The Broadway musical “Newsies,” based on the 1992 Disney film of the same name, presents a vivid and inspiring reimagining of the economic and social justice that occurred in the late 1800s. The story is set in 1899 New York City and follows a group of young newspaper sellers, or “newsies,” who band together to strike against the powerful publishers who try to exploit them. This cultural resource not only brings to life a significant labor movement but also offers a reimagined alternative to the economic injustices prevalent in both the past and present, especially with the recent present-day writers and actor’s strike.

“Newsies” reimagines the power dynamics between labor and capital, highlighting the potential for collective action to change oppressive systems. The historical context of the newsboys’ strike of 1899 provides a backdrop for exploring themes of exploitation, solidarity, and justice. In the musical, the newsies, led by Jack Kelly and Katherine Plumber, confront the powerful Joseph Pulitzer, demanding fair wages and better working conditions. This all started because he raised the price of the papers for the Newsies, but not for the general public. Thus, the Newsies would have to sell 10 more papers each just to make the same amount as always, giving more riches to the newspaper owners. This narrative resonates with contemporary struggles against economic inequality and corporate exploitation, drawing parallels to modern labor movements and the fight for workers’ rights.

The imagined alternative presented in “Newsies” would require significant systemic change. In the musical, the newsies’ success lays on their ability to organize, communicate, and rally support from other unions and their own fellow newsboys. Today, similar movements might leverage technology, such as social media and digital platforms, to amplify their message and mobilize supporters. Additionally, systemic changes, such as stronger labor laws, protections for workers, etc, would be necessary to address the underlying issues of inequality. Plus, unionizing is much more complex in today’s world than it was in 1899.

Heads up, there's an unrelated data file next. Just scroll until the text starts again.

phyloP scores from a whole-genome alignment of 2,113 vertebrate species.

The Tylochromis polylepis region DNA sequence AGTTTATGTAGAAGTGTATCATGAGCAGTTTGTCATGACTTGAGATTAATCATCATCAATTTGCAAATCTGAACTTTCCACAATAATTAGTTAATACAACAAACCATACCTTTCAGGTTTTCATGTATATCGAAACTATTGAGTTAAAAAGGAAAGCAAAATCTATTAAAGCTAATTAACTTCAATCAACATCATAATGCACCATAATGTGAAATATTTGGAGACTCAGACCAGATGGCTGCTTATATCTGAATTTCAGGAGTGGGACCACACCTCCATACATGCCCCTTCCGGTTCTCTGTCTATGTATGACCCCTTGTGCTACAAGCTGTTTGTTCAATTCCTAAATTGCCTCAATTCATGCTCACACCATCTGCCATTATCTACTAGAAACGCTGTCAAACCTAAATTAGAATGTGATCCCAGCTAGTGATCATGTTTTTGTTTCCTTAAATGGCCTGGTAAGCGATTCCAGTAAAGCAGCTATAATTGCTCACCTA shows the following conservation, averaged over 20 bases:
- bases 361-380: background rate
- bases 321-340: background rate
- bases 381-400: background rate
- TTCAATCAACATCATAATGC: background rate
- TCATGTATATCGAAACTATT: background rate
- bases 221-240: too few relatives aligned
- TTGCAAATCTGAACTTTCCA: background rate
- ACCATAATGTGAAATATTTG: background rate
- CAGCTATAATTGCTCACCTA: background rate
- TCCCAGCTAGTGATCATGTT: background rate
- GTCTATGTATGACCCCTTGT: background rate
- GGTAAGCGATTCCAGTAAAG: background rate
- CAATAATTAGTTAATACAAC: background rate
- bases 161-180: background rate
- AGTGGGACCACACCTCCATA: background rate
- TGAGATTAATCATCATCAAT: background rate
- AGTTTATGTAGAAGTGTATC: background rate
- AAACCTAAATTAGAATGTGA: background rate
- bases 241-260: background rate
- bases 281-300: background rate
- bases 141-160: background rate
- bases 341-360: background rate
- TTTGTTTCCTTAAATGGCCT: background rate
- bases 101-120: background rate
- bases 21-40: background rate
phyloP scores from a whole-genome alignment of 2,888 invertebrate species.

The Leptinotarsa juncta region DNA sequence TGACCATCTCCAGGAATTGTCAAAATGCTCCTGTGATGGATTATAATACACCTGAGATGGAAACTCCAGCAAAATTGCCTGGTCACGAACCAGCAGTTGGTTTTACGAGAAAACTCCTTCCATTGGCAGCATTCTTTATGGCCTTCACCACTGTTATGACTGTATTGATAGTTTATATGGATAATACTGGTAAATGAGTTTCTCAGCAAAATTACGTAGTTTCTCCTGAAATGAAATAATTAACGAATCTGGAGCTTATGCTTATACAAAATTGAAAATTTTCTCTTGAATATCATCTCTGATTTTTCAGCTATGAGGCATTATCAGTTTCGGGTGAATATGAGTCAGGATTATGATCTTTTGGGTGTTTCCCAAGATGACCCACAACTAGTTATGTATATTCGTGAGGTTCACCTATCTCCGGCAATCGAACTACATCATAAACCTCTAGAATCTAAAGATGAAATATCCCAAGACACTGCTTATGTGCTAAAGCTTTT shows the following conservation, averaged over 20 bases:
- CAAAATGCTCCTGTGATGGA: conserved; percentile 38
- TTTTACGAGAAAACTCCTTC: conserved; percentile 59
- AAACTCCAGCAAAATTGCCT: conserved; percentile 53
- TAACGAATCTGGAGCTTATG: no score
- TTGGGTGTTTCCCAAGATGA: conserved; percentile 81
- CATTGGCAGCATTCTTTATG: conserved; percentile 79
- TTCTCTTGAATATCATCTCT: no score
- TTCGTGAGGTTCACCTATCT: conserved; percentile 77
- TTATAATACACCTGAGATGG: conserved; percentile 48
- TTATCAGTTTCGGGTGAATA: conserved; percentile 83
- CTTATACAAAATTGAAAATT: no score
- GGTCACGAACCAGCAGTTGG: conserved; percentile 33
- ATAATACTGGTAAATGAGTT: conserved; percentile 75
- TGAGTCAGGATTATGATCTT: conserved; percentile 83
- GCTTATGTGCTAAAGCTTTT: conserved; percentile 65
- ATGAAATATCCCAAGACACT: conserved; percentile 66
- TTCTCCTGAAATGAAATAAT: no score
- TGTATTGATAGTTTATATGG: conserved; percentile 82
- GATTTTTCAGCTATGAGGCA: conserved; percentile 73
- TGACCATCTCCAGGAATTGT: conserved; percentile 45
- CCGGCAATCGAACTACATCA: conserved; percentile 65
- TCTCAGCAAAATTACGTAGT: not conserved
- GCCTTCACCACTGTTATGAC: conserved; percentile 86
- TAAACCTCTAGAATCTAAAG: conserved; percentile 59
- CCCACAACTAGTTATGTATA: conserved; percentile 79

While “Newsies” is set over a century ago, the rise of the economy, with its lack of job security and benefits, still echoes the position the newsies fought for. Modern labor movements, such as the Fight for $15 campaign advocating for a higher minimum wage and better working conditions for fast food workers, mirror the newsies’ fight for fair pay. Additionally, the increasing use of digital tools for organizing and activism can be seen as a parallel to the newsies’ use of the printing press and public rallies to spread their message.

The musical presents an entirely reimagined vision of what economic justice could look like. The solidarity and determination of the newsies, coupled with their ability to effect change despite overwhelming odds, offers a hopeful and empowering narrative, that could be interpreted as impractically hopeful. Still, this vision challenges audiences to imagine a world where the voices of the marginalized are actually heard, and where collective action can lead to meaningful and lasting change.

All in all, “Newsies” serves as a powerful example of how cultural resources can reimagine alternatives to existing social, political, and economic conditions. By dramatizing the historical newsboys’ strike of 1899, the musical sheds light on issues of economic injustice that are still relevant today. As my personal all time favorite musical, “Newsies” not only entertains but also inspires, reminding us of the potential for ordinary people to make extraordinary differences.

By admin

Leave a Reply

Your email address will not be published. Required fields are marked *